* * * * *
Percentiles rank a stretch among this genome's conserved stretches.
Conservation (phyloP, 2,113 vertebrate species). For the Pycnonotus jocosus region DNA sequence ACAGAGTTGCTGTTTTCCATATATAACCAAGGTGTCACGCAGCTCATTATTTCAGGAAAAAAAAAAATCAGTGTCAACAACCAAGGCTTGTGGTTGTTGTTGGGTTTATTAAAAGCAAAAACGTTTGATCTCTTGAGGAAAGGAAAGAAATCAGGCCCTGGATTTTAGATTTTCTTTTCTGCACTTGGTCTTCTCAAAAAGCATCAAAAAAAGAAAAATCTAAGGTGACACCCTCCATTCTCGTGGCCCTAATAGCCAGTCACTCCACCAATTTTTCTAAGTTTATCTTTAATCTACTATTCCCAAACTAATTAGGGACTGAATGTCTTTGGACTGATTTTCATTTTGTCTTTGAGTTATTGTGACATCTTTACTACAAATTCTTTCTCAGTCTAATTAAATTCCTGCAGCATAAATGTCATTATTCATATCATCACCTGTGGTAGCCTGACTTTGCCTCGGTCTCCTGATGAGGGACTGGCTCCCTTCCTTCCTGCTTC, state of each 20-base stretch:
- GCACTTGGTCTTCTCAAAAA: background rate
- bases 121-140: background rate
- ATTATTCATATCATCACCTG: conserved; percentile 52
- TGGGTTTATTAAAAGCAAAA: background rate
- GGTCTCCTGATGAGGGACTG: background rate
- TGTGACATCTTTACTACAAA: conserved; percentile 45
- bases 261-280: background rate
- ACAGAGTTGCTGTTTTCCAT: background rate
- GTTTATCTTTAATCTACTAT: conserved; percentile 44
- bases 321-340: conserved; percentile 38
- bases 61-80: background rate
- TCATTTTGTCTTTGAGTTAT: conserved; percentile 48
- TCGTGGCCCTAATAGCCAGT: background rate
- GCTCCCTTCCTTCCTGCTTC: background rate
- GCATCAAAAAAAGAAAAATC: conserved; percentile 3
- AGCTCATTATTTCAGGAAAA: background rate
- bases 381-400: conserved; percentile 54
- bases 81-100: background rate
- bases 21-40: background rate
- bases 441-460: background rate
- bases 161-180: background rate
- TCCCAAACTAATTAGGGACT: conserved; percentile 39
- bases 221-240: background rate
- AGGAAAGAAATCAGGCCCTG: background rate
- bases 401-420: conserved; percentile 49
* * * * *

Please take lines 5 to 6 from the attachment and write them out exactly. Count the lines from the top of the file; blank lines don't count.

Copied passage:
- ATTATTCATATCATCACCTG: conserved; percentile 52
- TGGGTTTATTAAAAGCAAAA: background rate